Healthier School Lunches Lynched by Lobbyists

Food Supply & Food Politics

Nov 16

healthy school lunch

Based on the 2009 recommendations of the National Academy of Sciences and endorsed by Agriculture Secretary Tom Vilsack and the Obama administration, the USDA has proposed to limit potatoes, restrict the use of sodium and increase the use of whole grains in school lunches. This, in an attempt to reduce the growing incidence of childhood obesity.

While these proposals may appear “healthier” to some, this is totally misguided. If the goal is to indeed reduce childhood obesity, much much more has to be done. More like a total revamping of the USDA guidelines. Throw out the white bread, the sugary cereals, snacks and condiments and especially the low fat milk.

Listen to the video below of Sally Fallon Morell (Founder of the Weston Price Foundation) addressing the new USDA Guidelines in a press conference this past February 2011 and get the real deal for healthy eating. Here is the second part of the talk. It is really worth the time.

Learn why butter and salt are good for you. See why the USDA-recommended “low-fat, high-fiber, low-salt diet,” is contributing to cancer, heart disease, obesity, infertility, low-growth rate, diabetes, and a whole host of other health problems — and, according to Sally Fallon Morell, “impossible to eat”.

This Valentine’s Day Press Conference was held in Washington, DC sponsored by The Weston A. Price Foundation, and included the Nutrition and Metabolism Society and members of the Healthy Nation Coalition.

The conference was held to expose the flaws and misuse of science in the formation of our nation’s dietary guidelines, which have resulted in a 30-year decline in our nation’s health. The Weston Price Foundation is extremely concerned about the health of Americans, especially the children. It’s mission is to teach appropriate food choices based upon the wisdom of traditional cultures who enjoyed superior health.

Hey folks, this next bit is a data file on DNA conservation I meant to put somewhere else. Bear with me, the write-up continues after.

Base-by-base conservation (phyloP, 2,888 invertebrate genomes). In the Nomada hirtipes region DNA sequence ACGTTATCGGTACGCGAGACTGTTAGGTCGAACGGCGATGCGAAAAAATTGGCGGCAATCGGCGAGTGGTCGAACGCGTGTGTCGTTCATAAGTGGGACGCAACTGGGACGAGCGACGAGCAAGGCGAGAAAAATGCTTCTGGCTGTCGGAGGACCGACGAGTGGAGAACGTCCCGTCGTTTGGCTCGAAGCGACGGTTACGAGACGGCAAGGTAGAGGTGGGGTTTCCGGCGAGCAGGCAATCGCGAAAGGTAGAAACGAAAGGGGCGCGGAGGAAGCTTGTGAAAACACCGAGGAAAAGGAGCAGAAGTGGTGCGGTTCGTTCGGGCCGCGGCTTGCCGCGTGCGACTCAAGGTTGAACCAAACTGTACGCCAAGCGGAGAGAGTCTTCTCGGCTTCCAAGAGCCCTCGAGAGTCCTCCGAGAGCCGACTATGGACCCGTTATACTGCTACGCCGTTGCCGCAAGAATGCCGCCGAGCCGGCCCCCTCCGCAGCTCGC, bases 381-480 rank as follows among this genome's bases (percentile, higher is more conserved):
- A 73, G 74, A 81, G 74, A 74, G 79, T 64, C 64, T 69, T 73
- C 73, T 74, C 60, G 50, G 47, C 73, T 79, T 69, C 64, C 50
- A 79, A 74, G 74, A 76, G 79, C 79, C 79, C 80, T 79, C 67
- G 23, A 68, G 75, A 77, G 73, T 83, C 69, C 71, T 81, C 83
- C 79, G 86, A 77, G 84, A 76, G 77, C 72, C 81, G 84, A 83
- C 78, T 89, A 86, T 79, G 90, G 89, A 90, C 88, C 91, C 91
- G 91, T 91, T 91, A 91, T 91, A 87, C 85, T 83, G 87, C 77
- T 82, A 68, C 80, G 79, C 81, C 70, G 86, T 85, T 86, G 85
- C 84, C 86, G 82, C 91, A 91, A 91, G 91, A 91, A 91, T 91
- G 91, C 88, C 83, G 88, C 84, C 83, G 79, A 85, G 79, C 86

The final version of a spending bill released this week diminishes the standards proposed earlier this year. Specifically, the bill would:

-Block the Agriculture Department from limiting starchy vegetables, including corn and peas, to two servings a week. The rule was intended to cut down on french fries, which many schools serve daily. They are also fried in rancid vegetables oils which no one seems to notice.

– Allow USDA to count two tablespoons of tomato paste as a vegetable, as it does now. The department had attempted to require that only a half-cup of tomato paste could be considered a vegetable. Federally subsidized lunches must have a certain number of vegetables to be served. Some still think high fructose corn syrup ketchup is a good vegetable!

-Require further study on long-term sodium reduction requirements set forth by the USDA guidelines. Apparently they don’t know that humans and all mammals require salt and salt is not the reason for childhood obesity.

-Require USDA to define “whole grains” before they regulate them. The USDA rules require schools to use more whole grains. Here is where they can sort of make it up as they go along, with bogus definitions of what a whole grain actually is.

Not surprisingly, the lobbyist for the potato growers, frozen food manufacturers and other food conglomerates that provide school lunches have fought long and hard against any changes.

This agreement ensures that nutrient-rich (my italics) vegetables such as potatoes, corn and peas will remain part of a balanced, healthy diet in federally funded school meals and recognizes the significant amounts of potassium, fiber and vitamins A and C provided by tomato paste, ensuring that students may continue to enjoy healthy meals such as pizza and pasta.

said Kraig Naasz, president of the American Frozen Food Institute. Who does he think he is kidding?

They ignore how quickly these starches become sugar. They ignore the issue of GM corn. They ignore all the additives in frozen school lunches. And they ignore the fact that if we continue to do exactly the same thing, childhood obesity will continue to rise.

USDA spokeswoman Courtney Rowe said that the department will continue its efforts to make lunches healthier and she stated,

While it’s unfortunate that some members of Congress continue to put special interests ahead of the health of America’s children, USDA remains committed to practical, science-based standards for school meals.

If it wasn’t so sad it would be laughable. This generation of children doesn’t stand a chance. My solution has been to send my kid to school with lunch from home. But that doesn’t help the other children who will eventually suffer from the poor quality food they eat. What are you doing to teach others? Please leave a comment and let me know!

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This post is shared at: Simple Lives Thursday, Full Plate Thursday, Creative Juice Thursday, Pennywise Platter, Fight back Friday, Friday Food, Fresh Bites Friday, Sunday School, Monday Mania, Homestead Barnhop, Tasty Tuesday Tidbits, Hearth & Soul Hop, Traditional Tuesday, Tasty Tuesday, Real Food Wednesday, Healthy 2Day, Sustainable Ways, These Chicks Cooked

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